Stanley Kubrick Explains the Mysterious Ending of 2001: A Space Odyssey in a Newly Unearthed Interview

Dur­ing the mak­ing of Stan­ley Kubrick­’s 2001: A Space Odyssey, “the film’s nar­ra­tive tra­jec­to­ry point­ed inex­orably toward a big end­ing, even a rev­e­la­tion, but Kubrick kept chang­ing his mind about what that end­ing would be — and nobody who saw the film knew quite what to make of the one he final­ly chose.” Those words come from a piece by The New York­er’s Dan Chi­as­son, pub­lished to mark the fifti­eth anniver­sary of the film’s release. Since then, gen­er­a­tions of view­ers have inter­pret­ed 2001, and espe­cial­ly its end­ing, in their own way. But these debates over mean­ing may all change now that Kubrick­’s own inter­pre­ta­tion seems to have sur­faced.

Not only that, it turns out to dif­fer marked­ly from most of the ones in cir­cu­la­tion. “I’ve tried to avoid doing this ever since the pic­ture came out,” Kubrick tells jour­nal­ist Junichi Yaoi when the lat­ter asks what 2001’s end­ing means.

“When you just say the ideas they sound fool­ish, where­as if they’re dra­ma­tized one feels it, but I’ll try.” He then reveals his view of the con­cept behind it:

The idea was sup­posed to be that he is tak­en in by god-like enti­ties, crea­tures of pure ener­gy and intel­li­gence with no shape or form. They put him in what I sup­pose you could describe as a human zoo to study him, and his whole life pass­es from that point on in that room. And he has no sense of time. It just seems to hap­pen as it does in the film. 

They choose this room, which is a very inac­cu­rate repli­ca of French archi­tec­ture (delib­er­ate­ly so, inac­cu­rate) because one was sug­gest­ing that they had some idea of some­thing that he might think was pret­ty, but wasn’t quite sure. Just as we’re not quite sure what do in zoos with ani­mals to try to give them what they think is their nat­ur­al envi­ron­ment.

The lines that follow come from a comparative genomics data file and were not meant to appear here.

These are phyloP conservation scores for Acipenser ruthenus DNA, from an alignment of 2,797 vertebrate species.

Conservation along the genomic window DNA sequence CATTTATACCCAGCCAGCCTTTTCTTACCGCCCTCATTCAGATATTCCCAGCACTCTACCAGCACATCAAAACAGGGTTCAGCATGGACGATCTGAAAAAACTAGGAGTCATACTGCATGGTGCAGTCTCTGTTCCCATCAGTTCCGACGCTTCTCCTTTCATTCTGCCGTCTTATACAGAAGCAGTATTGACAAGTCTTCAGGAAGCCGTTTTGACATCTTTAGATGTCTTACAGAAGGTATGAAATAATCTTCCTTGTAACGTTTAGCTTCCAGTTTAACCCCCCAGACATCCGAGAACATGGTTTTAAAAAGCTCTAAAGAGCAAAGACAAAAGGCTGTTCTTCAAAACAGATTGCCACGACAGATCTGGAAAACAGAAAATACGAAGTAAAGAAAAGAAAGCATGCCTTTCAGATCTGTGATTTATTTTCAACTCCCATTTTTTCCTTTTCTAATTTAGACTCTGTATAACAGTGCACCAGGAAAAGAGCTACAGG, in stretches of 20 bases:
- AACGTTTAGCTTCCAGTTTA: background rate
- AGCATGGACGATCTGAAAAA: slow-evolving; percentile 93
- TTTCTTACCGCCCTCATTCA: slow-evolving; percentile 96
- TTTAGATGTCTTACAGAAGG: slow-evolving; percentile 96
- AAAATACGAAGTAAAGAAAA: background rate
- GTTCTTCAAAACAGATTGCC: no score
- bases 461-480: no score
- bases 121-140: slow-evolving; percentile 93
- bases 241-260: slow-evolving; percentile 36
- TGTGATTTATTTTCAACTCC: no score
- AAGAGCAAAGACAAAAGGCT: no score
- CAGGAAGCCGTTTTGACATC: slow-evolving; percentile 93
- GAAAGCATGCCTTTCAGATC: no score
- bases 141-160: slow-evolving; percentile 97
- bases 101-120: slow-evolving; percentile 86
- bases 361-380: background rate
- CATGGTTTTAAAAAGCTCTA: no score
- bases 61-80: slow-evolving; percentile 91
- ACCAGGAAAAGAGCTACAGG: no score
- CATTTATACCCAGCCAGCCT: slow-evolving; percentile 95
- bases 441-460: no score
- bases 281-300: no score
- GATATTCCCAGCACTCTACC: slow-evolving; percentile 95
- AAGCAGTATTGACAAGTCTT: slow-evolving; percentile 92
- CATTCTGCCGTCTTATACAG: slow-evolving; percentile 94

Any­way, when they get fin­ished with him, as hap­pens in so many myths of all cul­tures in the world, he is trans­formed into some kind of super being and sent back to Earth, trans­formed and made some kind of super­man. We have to only guess what hap­pens when he goes back. It is the pat­tern of a great deal of mythol­o­gy, and that is what we were try­ing to sug­gest.

This makes sense, or at least as much sense as any of the bet­ter inter­pre­ta­tions of 2001’s end­ing out there. Draw­ing explic­it­ly on ancient mythol­o­gy has become stan­dard prac­tice for big-bud­get spec­ta­cles, espe­cial­ly after Star Wars did it to much greater com­mer­cial suc­cess almost a decade lat­er, but in devel­op­ment the idea must have seemed rad­i­cal. Some will take Kubrick­’s expla­na­tion as defin­i­tive, and oth­ers, sub­scrib­ing to a dif­fer­ent phi­los­o­phy of artis­tic cre­ation, will show no more inter­est in it than they do in Rid­ley Scot­t’s per­son­al views on whether Deckard is a repli­cant.

The mys­te­ri­ous nature of the inter­view clip itself, a piece of the footage gath­ered in 1980 for a nev­er-released Japan­ese doc­u­men­tary, suits the nature of the rev­e­la­tion. We see only Yaoi as he inter­views Kubrick over the phone, but not, accord­ing to Pixar direc­tor and Kubrick super­fan Lee Unkrich, because the direc­tor was­n’t there. Unkrich post­ed to Red­dit that, as the Warn­er Broth­ers pub­li­cist who toured the Japan­ese crew around told him, “Stan­ley was actu­al­ly at the stu­dio that day, but didn’t want to meet with the crew and be inter­viewed on cam­era.” So even though we hear his voice on the phone, “he’s actu­al­ly just in anoth­er office!”